In the second article, my colleague Eric Newcomer explored in depth the challenges platform engineers face when building internal developer platforms (IDPs) for cloud native developers. 

He concludes that success requires the right organizational structure and governance, a good measure of discipline and the right combination of platform tools in the IDP – in particular, observability tooling that tailors data specifically for the small autonomous teams that develop, deploy, and support microservices. 

There are two threads that weave their ways through these arguments. The first is developer productivity – how much individual developers and teams can accomplish in a given amount of time.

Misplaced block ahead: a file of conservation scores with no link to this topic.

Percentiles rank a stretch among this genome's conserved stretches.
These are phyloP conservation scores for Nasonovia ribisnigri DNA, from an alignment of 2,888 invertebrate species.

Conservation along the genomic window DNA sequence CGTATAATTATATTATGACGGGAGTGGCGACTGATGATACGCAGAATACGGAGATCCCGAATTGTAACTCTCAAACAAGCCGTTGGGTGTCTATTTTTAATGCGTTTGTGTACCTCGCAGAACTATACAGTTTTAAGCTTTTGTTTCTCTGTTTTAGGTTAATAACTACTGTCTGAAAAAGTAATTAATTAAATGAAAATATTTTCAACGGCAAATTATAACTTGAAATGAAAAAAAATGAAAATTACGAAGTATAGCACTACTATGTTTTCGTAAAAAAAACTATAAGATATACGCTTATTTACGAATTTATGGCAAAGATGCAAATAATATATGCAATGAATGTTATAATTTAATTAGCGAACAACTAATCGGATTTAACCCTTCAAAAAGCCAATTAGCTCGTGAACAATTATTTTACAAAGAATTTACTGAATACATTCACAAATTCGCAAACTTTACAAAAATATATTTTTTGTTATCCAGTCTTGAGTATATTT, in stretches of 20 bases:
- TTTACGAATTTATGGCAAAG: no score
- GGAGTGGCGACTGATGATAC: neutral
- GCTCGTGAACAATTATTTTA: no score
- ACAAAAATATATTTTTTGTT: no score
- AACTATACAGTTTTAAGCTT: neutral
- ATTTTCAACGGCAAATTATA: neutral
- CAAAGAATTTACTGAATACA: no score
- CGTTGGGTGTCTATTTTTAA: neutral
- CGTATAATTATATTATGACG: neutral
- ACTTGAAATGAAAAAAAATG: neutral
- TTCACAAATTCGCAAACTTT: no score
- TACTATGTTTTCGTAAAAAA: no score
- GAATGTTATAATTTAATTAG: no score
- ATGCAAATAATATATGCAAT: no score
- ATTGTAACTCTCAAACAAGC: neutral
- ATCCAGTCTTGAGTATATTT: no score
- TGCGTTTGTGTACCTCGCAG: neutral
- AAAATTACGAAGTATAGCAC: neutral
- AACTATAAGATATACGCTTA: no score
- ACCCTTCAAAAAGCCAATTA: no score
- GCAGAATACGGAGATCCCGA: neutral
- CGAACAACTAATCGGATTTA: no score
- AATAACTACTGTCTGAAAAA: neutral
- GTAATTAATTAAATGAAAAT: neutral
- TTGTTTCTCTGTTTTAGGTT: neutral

The second thread is every bit as important: developer experience, or DX. DX is a measure of how effectively developers can do their jobs with the tooling and platforms available, combined with morale and overall job satisfaction.

The more challenges thrown at developers, the more difficult it becomes to produce quality work consistently. Simultaneously, pressure to increase productivity in such situations can have a deleterious impact on DX, a situation that will surely backfire.

Cloud native is one area that presents such challenges. Building microservices in the context of a cloud native deployment at scale is difficult and complex. How, then, should organizations balance developer productivity and DX for cloud native initiatives? And ideally, how to improve both at once?

Why cloud native development is so challenging